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This band, masterminded by George Clinton in the seventies, established funk as a legitimate outgrowth of soul music. Usually called the P-Funk Mob, the Funk Mob, or the P-Funk All-Stars, the history of this musical family spans over 30 years and at last count has included over 250 musicians and vocalists.

The group itself is a combination of two of Clinton’s projects, Parliament and Funkadelic. Parliament was a vocal group (founded by Clinton as a teenager), which was recording songs as far back as 1956, but didn’t make a name for themselves until “(I Wanna) Testify” hit the charts in 1967. During that time, Clinton was influenced by psychedelic rock bands such as Cream, Vanilla Fudge and Sly and the Family Stone.

The combined influence of his background in soul, and the new wave rock inspired him to then form Funkadelic. While Parliament was mainly a horn-based soul group, Funkadelic was a guitar-based rock group, though each was all about funk. The two entities were referred to style-wise as P-Funk. Clinton and other members referred to themselves in Parliament's self-referential theme song, "P-Funk (Wants to Get Funked Up)," as "dealers of funky music, P-Funk, uncut funk, The Bomb."

Because of the number of members this band/bands, who-went-where-with-what becomes difficult to track. Parliament Funkadelic was a constantly shifting group of individuals, although several musicians have made P-Funk their home for over twenty-five years. George Clinton has remained the high priest of the funk, as well as the glue that held it all together. Though there have been others of influence, writing, arranging, playing, and co-producing tracks and live shows, he remained the center.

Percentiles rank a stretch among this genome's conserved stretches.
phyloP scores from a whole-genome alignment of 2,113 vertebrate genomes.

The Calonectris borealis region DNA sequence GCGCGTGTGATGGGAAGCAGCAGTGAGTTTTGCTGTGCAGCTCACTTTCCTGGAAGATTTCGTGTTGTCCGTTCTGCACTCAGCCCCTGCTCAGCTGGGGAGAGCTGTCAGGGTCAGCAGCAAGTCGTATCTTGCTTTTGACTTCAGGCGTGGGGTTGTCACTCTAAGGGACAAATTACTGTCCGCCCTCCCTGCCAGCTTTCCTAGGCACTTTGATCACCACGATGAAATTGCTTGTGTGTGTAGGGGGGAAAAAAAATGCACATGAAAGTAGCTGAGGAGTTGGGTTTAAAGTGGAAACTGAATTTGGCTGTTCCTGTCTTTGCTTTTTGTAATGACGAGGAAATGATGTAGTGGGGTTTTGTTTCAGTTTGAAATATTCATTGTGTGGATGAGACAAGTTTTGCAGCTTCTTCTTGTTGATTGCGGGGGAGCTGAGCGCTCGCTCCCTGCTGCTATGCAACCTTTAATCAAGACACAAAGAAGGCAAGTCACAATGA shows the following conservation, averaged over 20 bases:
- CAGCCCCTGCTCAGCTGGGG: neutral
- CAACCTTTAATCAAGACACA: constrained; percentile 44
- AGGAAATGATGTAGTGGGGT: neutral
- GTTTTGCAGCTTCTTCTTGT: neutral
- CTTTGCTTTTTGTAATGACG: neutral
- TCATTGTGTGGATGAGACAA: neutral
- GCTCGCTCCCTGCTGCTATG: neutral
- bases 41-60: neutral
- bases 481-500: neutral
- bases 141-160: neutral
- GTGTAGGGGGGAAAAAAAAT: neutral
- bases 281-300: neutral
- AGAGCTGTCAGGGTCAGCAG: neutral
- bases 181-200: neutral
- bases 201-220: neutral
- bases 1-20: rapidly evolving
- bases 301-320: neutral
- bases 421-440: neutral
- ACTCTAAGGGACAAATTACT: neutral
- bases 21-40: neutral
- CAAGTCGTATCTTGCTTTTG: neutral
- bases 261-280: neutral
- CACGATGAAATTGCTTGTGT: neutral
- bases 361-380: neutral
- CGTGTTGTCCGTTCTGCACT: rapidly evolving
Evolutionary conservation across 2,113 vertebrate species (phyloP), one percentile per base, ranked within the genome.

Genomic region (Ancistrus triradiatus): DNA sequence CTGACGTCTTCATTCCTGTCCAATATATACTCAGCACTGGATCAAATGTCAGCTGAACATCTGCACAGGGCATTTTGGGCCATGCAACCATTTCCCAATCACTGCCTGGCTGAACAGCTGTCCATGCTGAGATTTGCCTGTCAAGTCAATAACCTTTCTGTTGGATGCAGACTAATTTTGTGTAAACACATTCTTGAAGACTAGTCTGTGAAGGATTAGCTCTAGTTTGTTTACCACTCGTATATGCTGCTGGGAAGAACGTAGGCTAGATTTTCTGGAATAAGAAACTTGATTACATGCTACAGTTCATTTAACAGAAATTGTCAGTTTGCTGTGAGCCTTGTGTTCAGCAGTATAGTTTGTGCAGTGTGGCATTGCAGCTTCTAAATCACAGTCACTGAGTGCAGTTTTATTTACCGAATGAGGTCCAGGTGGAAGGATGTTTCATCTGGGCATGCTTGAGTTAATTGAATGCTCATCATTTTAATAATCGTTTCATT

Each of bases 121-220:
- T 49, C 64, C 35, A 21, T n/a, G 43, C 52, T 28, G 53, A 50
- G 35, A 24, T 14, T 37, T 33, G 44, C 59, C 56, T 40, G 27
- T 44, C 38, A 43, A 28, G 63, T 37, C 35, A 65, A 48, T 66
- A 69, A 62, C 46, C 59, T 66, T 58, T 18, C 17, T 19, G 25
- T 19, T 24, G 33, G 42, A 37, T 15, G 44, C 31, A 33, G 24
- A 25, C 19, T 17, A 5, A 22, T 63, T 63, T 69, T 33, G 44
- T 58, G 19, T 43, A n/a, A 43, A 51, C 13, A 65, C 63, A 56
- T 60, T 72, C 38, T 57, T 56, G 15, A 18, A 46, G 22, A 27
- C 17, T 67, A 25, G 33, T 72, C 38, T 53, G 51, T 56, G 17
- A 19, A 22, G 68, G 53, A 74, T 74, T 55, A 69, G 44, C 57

The eras of P-Funk

  • 1969-1972 "Funkadelic Phase 1" with Eddie Hazel, Billy Bass, Bernie Worrell. Tiki Fullwood, the Parliaments and others
  • 1973-1974 "Funkadelic Phase 2" with Gary Shider, Boogie Mosson, Tyrone Lampkin, Ron Bykowski, Bernie Worrell, the Parliaments and others
  • 1975-1977 "P-Funk Phase 1" with Glen Goins, Kidd Funkadelic, Bigfoot Brailey, Mudbone Cooper, Bootsy Collins, Bernie Worrell, Gary Shider, Boogie Mosson, Maceo Parker, Tyrone Lampkin, the Parliaments and others
  • 1978-1980 "P-Funk Phase 2" with Junie Morrison, Skeet Curtis, Bootsy Collins, Bernie Worrell, Kidd Funkadelic, Gary Shider, Tyrone Lampkin, and others

The performances of this group have been regarded as some of the most wild in the business. When they first began, the shows tended to be loud, intense and in-your-face. George Clinton often got naked on stage or within the audience. As they made more money, the shows became more ornate. It culminated in the construction of a huge spaceship that would "land" on stage during "Mothership Connection", from which Clinton would emerge in costume. The number of people onstage was always huge. There'd be at least 7 or 8 singers, including a backup or three. One or two keyboardists. Between 3-5 guitarists. A couple of drummers. A 4-piece horn section. Percussionists. Bass players. There might be as many as thirty members onstage at any one time!

Parliament Funkadelic is, in fact, the bomb. Go buy the albums. I did, and then I caught them live at Hofstra University in 1998. It was one of the most outrageous experiences of my life.

"I am intent on making the word funk as legitimate as jazz and rock and roll."
-George Clinton

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